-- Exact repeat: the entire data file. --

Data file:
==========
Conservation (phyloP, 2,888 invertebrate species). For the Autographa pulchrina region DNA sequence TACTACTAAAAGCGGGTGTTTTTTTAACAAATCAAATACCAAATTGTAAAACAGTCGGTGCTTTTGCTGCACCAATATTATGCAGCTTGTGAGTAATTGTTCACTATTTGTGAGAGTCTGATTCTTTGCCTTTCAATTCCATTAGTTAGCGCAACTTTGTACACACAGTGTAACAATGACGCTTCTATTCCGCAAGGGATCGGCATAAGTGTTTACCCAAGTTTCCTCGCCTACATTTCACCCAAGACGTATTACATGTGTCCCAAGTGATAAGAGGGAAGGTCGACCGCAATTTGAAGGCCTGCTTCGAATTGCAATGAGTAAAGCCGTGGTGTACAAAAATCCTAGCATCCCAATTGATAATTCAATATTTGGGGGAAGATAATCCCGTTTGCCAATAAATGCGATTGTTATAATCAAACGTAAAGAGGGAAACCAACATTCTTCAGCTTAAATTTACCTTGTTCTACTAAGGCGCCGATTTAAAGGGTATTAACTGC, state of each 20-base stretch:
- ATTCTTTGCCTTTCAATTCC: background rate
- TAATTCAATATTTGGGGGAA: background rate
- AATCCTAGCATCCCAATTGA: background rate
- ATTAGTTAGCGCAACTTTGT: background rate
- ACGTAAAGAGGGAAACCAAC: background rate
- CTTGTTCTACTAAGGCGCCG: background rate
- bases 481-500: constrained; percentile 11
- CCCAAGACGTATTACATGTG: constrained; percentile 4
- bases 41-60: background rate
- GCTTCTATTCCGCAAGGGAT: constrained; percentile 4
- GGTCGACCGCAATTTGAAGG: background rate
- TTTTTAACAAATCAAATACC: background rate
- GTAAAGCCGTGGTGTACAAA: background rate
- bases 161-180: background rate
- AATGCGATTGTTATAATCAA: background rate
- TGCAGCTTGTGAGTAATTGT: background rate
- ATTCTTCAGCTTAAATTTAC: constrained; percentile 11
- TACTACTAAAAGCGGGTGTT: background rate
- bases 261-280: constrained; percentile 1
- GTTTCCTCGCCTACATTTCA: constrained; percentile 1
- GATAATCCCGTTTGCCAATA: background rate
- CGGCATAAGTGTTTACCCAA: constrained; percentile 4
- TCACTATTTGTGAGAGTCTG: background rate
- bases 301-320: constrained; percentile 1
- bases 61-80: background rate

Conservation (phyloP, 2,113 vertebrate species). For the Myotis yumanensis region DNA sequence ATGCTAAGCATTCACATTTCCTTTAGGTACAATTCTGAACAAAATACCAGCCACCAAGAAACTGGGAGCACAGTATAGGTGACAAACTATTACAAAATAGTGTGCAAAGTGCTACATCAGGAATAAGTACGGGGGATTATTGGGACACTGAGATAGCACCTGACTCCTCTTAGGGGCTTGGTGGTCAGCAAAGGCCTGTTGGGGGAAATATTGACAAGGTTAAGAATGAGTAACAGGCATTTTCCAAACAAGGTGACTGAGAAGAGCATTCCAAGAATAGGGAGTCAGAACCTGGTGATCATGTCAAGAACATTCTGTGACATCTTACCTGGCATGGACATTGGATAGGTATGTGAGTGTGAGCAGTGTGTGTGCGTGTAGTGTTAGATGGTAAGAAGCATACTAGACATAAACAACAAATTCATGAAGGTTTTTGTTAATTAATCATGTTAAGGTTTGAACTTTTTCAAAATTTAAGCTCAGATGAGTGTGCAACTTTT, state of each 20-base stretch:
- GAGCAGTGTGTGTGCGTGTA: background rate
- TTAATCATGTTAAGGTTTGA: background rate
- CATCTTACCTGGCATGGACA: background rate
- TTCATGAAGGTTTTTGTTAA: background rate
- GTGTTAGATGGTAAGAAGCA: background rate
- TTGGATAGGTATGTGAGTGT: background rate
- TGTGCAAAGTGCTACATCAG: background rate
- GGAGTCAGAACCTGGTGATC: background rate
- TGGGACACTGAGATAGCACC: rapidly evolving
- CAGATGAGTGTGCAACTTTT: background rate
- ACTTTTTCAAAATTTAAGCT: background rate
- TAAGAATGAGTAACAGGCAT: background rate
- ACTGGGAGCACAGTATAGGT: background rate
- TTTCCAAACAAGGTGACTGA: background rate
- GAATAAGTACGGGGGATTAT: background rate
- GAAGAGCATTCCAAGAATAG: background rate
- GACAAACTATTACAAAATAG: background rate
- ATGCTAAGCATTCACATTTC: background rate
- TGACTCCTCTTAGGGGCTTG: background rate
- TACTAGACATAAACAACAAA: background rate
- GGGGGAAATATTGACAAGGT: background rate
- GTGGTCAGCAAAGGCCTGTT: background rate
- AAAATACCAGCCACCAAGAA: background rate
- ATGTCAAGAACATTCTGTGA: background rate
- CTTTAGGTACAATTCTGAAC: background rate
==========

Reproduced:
Conservation (phyloP, 2,888 invertebrate species). For the Autographa pulchrina region DNA sequence TACTACTAAAAGCGGGTGTTTTTTTAACAAATCAAATACCAAATTGTAAAACAGTCGGTGCTTTTGCTGCACCAATATTATGCAGCTTGTGAGTAATTGTTCACTATTTGTGAGAGTCTGATTCTTTGCCTTTCAATTCCATTAGTTAGCGCAACTTTGTACACACAGTGTAACAATGACGCTTCTATTCCGCAAGGGATCGGCATAAGTGTTTACCCAAGTTTCCTCGCCTACATTTCACCCAAGACGTATTACATGTGTCCCAAGTGATAAGAGGGAAGGTCGACCGCAATTTGAAGGCCTGCTTCGAATTGCAATGAGTAAAGCCGTGGTGTACAAAAATCCTAGCATCCCAATTGATAATTCAATATTTGGGGGAAGATAATCCCGTTTGCCAATAAATGCGATTGTTATAATCAAACGTAAAGAGGGAAACCAACATTCTTCAGCTTAAATTTACCTTGTTCTACTAAGGCGCCGATTTAAAGGGTATTAACTGC, state of each 20-base stretch:
- ATTCTTTGCCTTTCAATTCC: background rate
- TAATTCAATATTTGGGGGAA: background rate
- AATCCTAGCATCCCAATTGA: background rate
- ATTAGTTAGCGCAACTTTGT: background rate
- ACGTAAAGAGGGAAACCAAC: background rate
- CTTGTTCTACTAAGGCGCCG: background rate
- bases 481-500: constrained; percentile 11
- CCCAAGACGTATTACATGTG: constrained; percentile 4
- bases 41-60: background rate
- GCTTCTATTCCGCAAGGGAT: constrained; percentile 4
- GGTCGACCGCAATTTGAAGG: background rate
- TTTTTAACAAATCAAATACC: background rate
- GTAAAGCCGTGGTGTACAAA: background rate
- bases 161-180: background rate
- AATGCGATTGTTATAATCAA: background rate
- TGCAGCTTGTGAGTAATTGT: background rate
- ATTCTTCAGCTTAAATTTAC: constrained; percentile 11
- TACTACTAAAAGCGGGTGTT: background rate
- bases 261-280: constrained; percentile 1
- GTTTCCTCGCCTACATTTCA: constrained; percentile 1
- GATAATCCCGTTTGCCAATA: background rate
- CGGCATAAGTGTTTACCCAA: constrained; percentile 4
- TCACTATTTGTGAGAGTCTG: background rate
- bases 301-320: constrained; percentile 1
- bases 61-80: background rate

Conservation (phyloP, 2,113 vertebrate species). For the Myotis yumanensis region DNA sequence ATGCTAAGCATTCACATTTCCTTTAGGTACAATTCTGAACAAAATACCAGCCACCAAGAAACTGGGAGCACAGTATAGGTGACAAACTATTACAAAATAGTGTGCAAAGTGCTACATCAGGAATAAGTACGGGGGATTATTGGGACACTGAGATAGCACCTGACTCCTCTTAGGGGCTTGGTGGTCAGCAAAGGCCTGTTGGGGGAAATATTGACAAGGTTAAGAATGAGTAACAGGCATTTTCCAAACAAGGTGACTGAGAAGAGCATTCCAAGAATAGGGAGTCAGAACCTGGTGATCATGTCAAGAACATTCTGTGACATCTTACCTGGCATGGACATTGGATAGGTATGTGAGTGTGAGCAGTGTGTGTGCGTGTAGTGTTAGATGGTAAGAAGCATACTAGACATAAACAACAAATTCATGAAGGTTTTTGTTAATTAATCATGTTAAGGTTTGAACTTTTTCAAAATTTAAGCTCAGATGAGTGTGCAACTTTT, state of each 20-base stretch:
- GAGCAGTGTGTGTGCGTGTA: background rate
- TTAATCATGTTAAGGTTTGA: background rate
- CATCTTACCTGGCATGGACA: background rate
- TTCATGAAGGTTTTTGTTAA: background rate
- GTGTTAGATGGTAAGAAGCA: background rate
- TTGGATAGGTATGTGAGTGT: background rate
- TGTGCAAAGTGCTACATCAG: background rate
- GGAGTCAGAACCTGGTGATC: background rate
- TGGGACACTGAGATAGCACC: rapidly evolving
- CAGATGAGTGTGCAACTTTT: background rate
- ACTTTTTCAAAATTTAAGCT: background rate
- TAAGAATGAGTAACAGGCAT: background rate
- ACTGGGAGCACAGTATAGGT: background rate
- TTTCCAAACAAGGTGACTGA: background rate
- GAATAAGTACGGGGGATTAT: background rate
- GAAGAGCATTCCAAGAATAG: background rate
- GACAAACTATTACAAAATAG: background rate
- ATGCTAAGCATTCACATTTC: background rate
- TGACTCCTCTTAGGGGCTTG: background rate
- TACTAGACATAAACAACAAA: background rate
- GGGGGAAATATTGACAAGGT: background rate
- GTGGTCAGCAAAGGCCTGTT: background rate
- AAAATACCAGCCACCAAGAA: background rate
- ATGTCAAGAACATTCTGTGA: background rate
- CTTTAGGTACAATTCTGAAC: background rate